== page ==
Nestled high atop the Niagara Escarpment, this is the birthplace of Niagara Falls - garden and nature lovers, hikers and picnickers have used this park for generations.
Facilities include two picnic pavilions, washrooms, children's splash pad, tennis courts, a band shell, snack bar, children's playground and fine dining at Queenston Heights Restaurant with its award-winning VQA wine cellar.
Queenston Heights Park is also a terminus point of the Bruce Trail, which winds its way northward over several hundred kilometers to Tobermory. This trail passes through the Niagara Escarpment, which has been recognized as a world biosphere by U.N.E.S.C.O. Finally, Parks Canada oversees the operation of Brock's Monument and also has a walking tour of the historic sites associated with this important battleground.
A self-guided tour of the Battle of Queenston Heights starts at the foot of the monument and includes a climb to the top for a magnificent view towards Lake Ontario in the north and Niagara Falls in the south. The monument is open for an interpretive programmes 7 days/week, 10-5 daily from May until Labour Day weekend.
Featured Cycling in Ontario
Parry Sound District
From excellent trails and mountain biking to fantastic road riding, cyclists in the Parry Sound District will enjoy the spectacularly scenic landscapes through lush boreal forests with frequent glimpses of picturesque lakes, meandering rivers, the rocky Canadian Shield and the UNESCO designated Georgian Bay Biosphere Reserve.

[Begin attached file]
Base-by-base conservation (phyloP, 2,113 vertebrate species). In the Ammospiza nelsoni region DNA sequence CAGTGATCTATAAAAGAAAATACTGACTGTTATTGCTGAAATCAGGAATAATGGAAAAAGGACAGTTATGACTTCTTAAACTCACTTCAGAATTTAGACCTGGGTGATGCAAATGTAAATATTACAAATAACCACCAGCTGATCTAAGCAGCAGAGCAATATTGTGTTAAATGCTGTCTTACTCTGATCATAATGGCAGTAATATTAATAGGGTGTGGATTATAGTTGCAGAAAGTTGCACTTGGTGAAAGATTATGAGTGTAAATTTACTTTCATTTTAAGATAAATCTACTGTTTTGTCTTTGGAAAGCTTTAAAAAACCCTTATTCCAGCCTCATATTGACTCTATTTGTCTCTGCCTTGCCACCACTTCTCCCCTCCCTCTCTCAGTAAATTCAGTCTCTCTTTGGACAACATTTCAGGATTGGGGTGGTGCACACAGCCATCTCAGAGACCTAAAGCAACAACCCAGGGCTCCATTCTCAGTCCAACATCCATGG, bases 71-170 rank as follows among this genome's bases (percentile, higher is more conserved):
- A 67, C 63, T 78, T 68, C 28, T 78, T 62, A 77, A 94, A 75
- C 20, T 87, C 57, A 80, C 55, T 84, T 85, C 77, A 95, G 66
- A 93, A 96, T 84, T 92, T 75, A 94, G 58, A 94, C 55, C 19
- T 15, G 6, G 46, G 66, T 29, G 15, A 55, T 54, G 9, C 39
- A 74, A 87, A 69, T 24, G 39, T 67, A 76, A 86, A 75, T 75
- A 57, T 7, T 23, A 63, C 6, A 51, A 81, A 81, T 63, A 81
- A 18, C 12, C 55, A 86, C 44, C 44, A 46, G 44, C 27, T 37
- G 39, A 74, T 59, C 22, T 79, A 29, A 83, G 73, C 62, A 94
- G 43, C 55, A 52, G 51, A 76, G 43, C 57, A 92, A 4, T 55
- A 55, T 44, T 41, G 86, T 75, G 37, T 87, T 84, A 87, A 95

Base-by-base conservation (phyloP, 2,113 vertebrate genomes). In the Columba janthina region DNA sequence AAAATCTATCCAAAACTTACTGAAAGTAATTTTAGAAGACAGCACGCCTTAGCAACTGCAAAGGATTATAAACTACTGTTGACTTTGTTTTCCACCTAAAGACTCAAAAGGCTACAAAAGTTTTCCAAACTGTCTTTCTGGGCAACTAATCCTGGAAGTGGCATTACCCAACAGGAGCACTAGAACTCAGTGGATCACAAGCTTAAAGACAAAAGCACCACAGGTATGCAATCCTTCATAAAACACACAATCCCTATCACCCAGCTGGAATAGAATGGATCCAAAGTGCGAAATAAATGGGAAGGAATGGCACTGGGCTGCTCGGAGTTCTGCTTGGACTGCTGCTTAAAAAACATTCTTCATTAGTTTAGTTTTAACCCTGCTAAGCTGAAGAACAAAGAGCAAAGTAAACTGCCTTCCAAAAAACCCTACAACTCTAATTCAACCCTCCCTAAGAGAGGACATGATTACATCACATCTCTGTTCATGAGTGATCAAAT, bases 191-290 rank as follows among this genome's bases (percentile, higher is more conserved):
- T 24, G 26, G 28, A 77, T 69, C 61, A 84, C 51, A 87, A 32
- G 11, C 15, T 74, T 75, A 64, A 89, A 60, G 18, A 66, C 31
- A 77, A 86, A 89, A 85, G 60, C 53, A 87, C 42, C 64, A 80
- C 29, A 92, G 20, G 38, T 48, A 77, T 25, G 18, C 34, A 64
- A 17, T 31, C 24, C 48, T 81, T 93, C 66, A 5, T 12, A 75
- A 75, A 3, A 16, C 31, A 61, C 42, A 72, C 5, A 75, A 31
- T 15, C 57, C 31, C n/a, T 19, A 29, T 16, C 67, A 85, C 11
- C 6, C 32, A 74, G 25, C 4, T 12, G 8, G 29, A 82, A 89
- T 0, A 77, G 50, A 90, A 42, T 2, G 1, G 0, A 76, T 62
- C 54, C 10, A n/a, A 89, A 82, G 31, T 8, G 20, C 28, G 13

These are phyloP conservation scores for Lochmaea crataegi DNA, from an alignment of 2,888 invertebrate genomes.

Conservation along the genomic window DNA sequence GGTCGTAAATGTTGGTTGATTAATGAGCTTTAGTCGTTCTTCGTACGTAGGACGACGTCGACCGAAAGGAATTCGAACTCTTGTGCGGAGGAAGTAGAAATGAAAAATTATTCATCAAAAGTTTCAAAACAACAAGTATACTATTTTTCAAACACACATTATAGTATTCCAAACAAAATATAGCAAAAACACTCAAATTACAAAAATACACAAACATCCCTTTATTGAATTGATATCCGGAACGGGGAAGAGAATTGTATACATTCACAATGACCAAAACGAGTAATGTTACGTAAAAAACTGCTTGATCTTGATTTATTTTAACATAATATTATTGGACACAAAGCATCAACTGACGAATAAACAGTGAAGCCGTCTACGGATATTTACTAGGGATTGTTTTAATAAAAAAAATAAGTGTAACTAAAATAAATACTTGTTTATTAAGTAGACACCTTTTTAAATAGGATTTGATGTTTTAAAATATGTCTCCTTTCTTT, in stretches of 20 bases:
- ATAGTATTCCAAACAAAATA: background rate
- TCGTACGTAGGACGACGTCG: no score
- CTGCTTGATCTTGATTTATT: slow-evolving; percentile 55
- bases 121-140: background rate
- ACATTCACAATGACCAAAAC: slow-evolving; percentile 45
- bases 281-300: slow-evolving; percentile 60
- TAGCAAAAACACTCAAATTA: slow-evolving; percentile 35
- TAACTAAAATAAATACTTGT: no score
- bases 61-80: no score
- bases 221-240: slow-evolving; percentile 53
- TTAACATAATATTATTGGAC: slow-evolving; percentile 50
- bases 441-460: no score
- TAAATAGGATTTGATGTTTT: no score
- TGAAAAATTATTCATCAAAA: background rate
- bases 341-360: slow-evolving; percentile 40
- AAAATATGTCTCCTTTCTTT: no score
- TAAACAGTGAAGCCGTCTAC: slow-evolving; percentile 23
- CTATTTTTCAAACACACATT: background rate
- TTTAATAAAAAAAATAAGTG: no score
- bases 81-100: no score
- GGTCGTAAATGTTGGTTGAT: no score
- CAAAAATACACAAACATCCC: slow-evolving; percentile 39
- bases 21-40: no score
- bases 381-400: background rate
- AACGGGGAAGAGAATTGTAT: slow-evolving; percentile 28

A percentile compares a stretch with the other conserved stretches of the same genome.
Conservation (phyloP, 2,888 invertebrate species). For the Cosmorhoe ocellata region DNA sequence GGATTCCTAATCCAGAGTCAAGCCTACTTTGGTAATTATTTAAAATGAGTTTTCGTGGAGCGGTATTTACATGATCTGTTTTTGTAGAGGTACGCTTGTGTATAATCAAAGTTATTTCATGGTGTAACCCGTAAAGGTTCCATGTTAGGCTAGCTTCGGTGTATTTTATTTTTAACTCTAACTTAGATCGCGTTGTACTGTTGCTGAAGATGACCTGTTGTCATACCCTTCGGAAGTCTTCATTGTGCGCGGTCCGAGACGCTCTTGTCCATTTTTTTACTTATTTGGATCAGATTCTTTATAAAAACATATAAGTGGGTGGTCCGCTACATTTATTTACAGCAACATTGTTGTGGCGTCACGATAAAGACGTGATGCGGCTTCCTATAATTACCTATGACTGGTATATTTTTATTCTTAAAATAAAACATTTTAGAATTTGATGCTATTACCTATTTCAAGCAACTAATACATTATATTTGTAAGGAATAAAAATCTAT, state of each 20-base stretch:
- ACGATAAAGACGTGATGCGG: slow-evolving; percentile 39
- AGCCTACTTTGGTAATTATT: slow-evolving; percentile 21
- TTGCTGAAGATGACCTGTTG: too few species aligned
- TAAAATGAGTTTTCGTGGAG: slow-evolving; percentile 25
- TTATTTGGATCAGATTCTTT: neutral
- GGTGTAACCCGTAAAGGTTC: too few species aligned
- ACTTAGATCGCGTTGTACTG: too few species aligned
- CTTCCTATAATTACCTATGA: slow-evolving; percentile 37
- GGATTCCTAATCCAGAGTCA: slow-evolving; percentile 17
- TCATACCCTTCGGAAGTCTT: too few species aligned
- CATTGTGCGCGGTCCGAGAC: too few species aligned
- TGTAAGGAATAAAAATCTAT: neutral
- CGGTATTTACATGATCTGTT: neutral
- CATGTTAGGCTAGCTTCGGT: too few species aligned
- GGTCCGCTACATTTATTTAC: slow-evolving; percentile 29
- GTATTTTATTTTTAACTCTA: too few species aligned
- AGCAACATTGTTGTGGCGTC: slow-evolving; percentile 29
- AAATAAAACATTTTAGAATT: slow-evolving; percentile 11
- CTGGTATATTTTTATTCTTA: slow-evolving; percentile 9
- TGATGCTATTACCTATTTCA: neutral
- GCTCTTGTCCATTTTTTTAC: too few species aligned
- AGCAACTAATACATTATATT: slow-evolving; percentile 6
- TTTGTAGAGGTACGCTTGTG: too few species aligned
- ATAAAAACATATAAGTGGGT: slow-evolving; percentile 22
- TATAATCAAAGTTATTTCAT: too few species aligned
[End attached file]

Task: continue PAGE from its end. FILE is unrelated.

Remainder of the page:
Hamilton and Greenbelt Areas
Hamilton and Greenbelt areas have a wide selection of scenic bicycle trails and routes, thru urban settings and into the Greenbelt areas.
Lush forested escarpment rail trails, with or without challenging climbs, waterfalls and Dundas Valley with numerous cross-regional trail options to connect you to all the numerous cycling options.
Toronto and Greater Toronto Area
Cycling in and around Toronto is a fun and fast way to visit unique neighbourhoods, attractions and enjoy nature in the city. Visitors to Toronto will be pleasantly surprised by its large bikeway network with 563km mix of bicycle lanes, off-road trails and signed routes, the relatively flat and grid like layout of the city makes getting around by bike easy.
For those who want to stay off the city streets, days can be spent riding trails through parkland and forested ravines, following heritage watershed rivers and discovering the waterfront on the Martin Goodman/Waterfront Trail that covers 56km as it crosses the city from east to west.